Over the years, my interests in reducing unmet mental health need and in evidence-based psychotherapy led me to become particularly aware of and interested in the large research to practice gap related to EBP and consequent quality problem prominent in the recent mental health discourse (Karlin, 2015). In 2005, as the nation was at the height of war, I had the privilege to join Toni Zeiss, Ira Katz, and others in VA Central Office to be part of an unprecedented effort to help transform VA’s mental health care system to an evidence-based and recovery-oriented system of care. In my role as National Mental Health Director for Psychotherapy and Psychogeriatrics, I and a team of incredibly dedicated mental health professionals (primarily clinical psychologists) developed an initiative nationally disseminate and implement EBPs to realize the promise of these treatments for Veterans cared for in real-world settings.  This initiative, which would become the largest dissemination of EBPs in the nation, was a truly challenging and exhilarating undertaking that resulted in significant improvements among many Veterans presenting for care in real-world settings, on par with those reported in RCTs. In many ways, this was the ultimate actualization of my early hope to promote macro and micro level change to reduce unmet mental health need. This work (as the implementation science literature now increasingly emphasizes) required actions on many levels – including policy, provider, local systems, and patient levels. Along the way, I had another strong role model and the trust of a passionate and skilled clinical psychologist administrative leader in Toni.

Witnessing what is possible when implementing broad and strategic dissemination and implementation, I became passionate about realizing the promise of EBPs and promoting system change in other systems. I now work with various private and public systems to promote the dissemination and implementation of EBPs and to improve mental health and dementia care for older adults. Having the opportunity as a clinical psychologist to effect system change and bring dissemination and implementation strategies and processes to other mental health care systems is incredibly meaningful and exciting. And, as one of my SCP Presidential initiatives this year, I have worked to position SCP as a leader in dissemination and implementation within clinical psychology and professional psychology, more broadly!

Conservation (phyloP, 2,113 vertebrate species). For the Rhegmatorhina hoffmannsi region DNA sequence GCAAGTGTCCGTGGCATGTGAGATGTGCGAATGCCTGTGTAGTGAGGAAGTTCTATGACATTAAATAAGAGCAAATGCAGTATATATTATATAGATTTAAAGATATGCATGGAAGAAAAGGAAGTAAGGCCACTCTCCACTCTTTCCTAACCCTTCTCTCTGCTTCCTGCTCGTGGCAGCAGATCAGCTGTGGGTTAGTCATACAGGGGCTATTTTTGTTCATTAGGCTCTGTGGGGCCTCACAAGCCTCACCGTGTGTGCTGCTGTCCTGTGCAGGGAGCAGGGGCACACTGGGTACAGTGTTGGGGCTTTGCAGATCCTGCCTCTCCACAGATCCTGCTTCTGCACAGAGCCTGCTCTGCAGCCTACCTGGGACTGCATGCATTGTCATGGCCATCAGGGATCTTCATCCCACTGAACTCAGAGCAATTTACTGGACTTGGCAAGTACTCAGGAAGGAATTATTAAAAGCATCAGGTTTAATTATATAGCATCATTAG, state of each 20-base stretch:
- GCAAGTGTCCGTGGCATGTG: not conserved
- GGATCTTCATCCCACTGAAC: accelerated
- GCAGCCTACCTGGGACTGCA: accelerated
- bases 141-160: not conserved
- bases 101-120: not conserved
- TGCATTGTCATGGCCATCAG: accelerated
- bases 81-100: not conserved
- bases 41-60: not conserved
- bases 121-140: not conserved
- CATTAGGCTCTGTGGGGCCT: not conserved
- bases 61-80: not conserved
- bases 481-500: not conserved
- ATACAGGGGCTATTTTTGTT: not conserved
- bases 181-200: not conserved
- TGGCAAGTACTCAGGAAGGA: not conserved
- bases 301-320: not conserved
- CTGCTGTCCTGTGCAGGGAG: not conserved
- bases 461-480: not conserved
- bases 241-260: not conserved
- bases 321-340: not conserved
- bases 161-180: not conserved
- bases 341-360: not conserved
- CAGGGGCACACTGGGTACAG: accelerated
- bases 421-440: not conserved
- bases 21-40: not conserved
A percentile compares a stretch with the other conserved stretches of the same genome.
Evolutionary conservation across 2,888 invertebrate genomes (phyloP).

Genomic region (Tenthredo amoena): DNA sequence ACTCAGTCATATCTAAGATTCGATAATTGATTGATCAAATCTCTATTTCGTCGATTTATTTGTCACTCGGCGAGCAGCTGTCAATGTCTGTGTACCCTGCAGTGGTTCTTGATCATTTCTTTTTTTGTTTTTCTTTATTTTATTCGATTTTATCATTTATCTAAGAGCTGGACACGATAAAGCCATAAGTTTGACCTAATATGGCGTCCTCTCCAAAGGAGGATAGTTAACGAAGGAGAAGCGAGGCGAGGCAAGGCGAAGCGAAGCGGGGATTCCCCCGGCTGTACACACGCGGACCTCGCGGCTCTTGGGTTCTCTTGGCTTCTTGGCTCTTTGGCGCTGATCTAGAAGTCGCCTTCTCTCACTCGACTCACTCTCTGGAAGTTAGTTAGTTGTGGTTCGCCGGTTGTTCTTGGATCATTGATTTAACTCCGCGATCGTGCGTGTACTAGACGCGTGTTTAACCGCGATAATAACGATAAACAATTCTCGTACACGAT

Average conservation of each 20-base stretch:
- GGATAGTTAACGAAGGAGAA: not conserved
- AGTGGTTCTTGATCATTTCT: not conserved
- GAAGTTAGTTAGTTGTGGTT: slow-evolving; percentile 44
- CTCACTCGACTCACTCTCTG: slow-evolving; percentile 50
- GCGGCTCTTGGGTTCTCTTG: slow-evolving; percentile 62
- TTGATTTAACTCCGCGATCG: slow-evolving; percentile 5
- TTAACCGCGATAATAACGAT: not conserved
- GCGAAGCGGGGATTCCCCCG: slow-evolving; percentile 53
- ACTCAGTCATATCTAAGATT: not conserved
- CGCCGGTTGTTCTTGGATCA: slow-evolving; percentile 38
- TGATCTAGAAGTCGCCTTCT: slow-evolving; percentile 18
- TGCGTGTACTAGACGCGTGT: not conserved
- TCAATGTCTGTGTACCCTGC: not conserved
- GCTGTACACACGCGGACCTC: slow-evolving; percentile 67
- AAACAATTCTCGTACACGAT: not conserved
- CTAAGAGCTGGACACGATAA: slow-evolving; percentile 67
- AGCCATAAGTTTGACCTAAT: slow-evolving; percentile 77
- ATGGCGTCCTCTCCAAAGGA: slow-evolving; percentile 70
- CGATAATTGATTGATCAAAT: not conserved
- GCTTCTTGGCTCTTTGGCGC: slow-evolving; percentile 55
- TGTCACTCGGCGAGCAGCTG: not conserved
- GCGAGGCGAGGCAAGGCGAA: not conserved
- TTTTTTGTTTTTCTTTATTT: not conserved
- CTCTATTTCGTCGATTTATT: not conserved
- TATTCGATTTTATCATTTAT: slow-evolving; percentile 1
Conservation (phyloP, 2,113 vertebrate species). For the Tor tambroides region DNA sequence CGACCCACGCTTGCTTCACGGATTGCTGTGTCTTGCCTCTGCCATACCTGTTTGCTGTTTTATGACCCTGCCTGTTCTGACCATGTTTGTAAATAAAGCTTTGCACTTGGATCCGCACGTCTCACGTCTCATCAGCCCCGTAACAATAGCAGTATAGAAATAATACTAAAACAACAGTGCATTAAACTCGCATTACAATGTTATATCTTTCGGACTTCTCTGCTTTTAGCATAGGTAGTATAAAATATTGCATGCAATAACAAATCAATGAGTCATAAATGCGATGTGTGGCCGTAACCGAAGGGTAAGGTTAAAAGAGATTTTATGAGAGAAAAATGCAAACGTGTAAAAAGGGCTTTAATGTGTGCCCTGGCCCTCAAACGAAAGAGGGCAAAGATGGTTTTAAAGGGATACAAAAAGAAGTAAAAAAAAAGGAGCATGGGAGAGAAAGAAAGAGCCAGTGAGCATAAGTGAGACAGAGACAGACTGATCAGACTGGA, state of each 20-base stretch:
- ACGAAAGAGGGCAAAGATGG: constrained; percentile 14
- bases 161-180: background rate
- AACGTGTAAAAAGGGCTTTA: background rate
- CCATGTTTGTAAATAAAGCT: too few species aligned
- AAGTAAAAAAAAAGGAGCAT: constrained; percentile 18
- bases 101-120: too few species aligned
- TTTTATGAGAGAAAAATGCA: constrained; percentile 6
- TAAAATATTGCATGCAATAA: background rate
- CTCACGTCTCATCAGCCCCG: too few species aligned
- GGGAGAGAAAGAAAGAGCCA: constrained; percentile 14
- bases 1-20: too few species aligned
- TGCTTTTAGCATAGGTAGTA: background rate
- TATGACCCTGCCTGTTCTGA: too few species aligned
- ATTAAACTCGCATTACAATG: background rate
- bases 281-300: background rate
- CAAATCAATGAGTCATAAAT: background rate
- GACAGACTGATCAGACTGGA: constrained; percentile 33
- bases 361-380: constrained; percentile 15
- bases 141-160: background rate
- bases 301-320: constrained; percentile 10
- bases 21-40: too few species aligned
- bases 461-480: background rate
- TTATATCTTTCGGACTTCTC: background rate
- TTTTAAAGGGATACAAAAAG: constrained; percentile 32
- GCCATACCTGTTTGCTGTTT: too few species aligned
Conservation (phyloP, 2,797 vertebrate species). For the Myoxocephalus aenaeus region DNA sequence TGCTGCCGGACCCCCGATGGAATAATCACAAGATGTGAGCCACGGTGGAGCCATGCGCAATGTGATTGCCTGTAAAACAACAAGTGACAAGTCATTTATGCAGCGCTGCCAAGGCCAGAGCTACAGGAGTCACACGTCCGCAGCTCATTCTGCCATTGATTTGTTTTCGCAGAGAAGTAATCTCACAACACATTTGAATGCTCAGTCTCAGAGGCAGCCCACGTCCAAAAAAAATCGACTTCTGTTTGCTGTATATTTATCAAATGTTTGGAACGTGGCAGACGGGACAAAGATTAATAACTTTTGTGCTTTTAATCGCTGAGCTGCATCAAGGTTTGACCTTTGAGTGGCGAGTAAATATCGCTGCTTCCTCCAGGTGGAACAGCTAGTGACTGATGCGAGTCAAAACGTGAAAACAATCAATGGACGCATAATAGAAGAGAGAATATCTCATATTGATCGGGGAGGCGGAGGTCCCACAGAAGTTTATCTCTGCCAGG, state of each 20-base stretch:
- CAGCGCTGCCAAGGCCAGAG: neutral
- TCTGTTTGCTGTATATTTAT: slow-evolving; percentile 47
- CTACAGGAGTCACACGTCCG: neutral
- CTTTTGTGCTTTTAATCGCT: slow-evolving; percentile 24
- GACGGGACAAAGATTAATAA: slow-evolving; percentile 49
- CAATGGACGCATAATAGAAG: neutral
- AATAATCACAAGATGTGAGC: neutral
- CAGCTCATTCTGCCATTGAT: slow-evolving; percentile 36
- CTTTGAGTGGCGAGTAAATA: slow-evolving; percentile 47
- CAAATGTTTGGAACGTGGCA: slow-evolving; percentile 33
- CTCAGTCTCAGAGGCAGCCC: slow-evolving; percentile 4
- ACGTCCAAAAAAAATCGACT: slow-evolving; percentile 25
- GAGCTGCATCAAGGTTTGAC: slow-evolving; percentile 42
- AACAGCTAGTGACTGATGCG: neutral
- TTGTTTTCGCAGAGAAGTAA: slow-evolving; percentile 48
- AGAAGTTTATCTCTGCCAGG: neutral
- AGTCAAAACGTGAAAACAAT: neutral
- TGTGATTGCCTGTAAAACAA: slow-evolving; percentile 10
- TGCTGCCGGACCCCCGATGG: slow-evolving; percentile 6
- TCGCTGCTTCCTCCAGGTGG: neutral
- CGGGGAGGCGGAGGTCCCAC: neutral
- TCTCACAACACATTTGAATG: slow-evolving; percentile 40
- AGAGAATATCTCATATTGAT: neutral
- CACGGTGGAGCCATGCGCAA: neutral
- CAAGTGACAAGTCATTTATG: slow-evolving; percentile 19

I am convinced that clinical psychologists have a lot to offer as leaders of individual, systems, and societal change, and I am hopeful that an increasing number of the next generation of clinical psychologists will seek and even create such opportunities. In reflecting on my professional journey over the past several months and throughout the foregoing paragraphs, I formulated a list of tips and lessons learned. I will offer the results of this factor analysis of my reflection for aspiring leaders of tomorrow. Here goes.

1. Do what you care about and care about what you do.

Victor Frankl’s lessons are critical to work and life success.

2. Identify your personal niche and frame it carefully.

Find an area where you feel passionate, where you can make a contribution, and link this to your professional purpose and identity. In so doing, think outside the box – even if just around the borders.

3. Use your signal to penetrate the noise.

According to political scientists, successful policy change is impacted, in part, by the “signal-to-noise” ratio. The signal-to-noise ratio is a measure of the likelihood a constituent’s concern or request (signal) is recognized by one’s representative or elected official. The degree to which the message or request is perceived by the elected official is dependent upon the success of the message in penetrating the thousands of messages (noise) from many other constituents and interest groups. The importance of honing and successfully and strategically communicating one’s message has relevance in many contexts beyond policy change.

4. Seek out and volunteer for opportunities.

An important opportunity for increasing one’s signal to noise ratio and advancing thought leadership, as is publishing and presenting in strategic outlets and venues.

5. Incorporate intentionality and embrace serendipity.

Live and act with focus and intentionality, while at the same time welcoming and embracing the winding path. Watch for (and help to produce) open windows life presents that may lead to opportunities and adventures.

6. Associate yourself with smart and dedicated people.

The most successful leaders are those who are part of (and help reinforce) bright and motivated teams.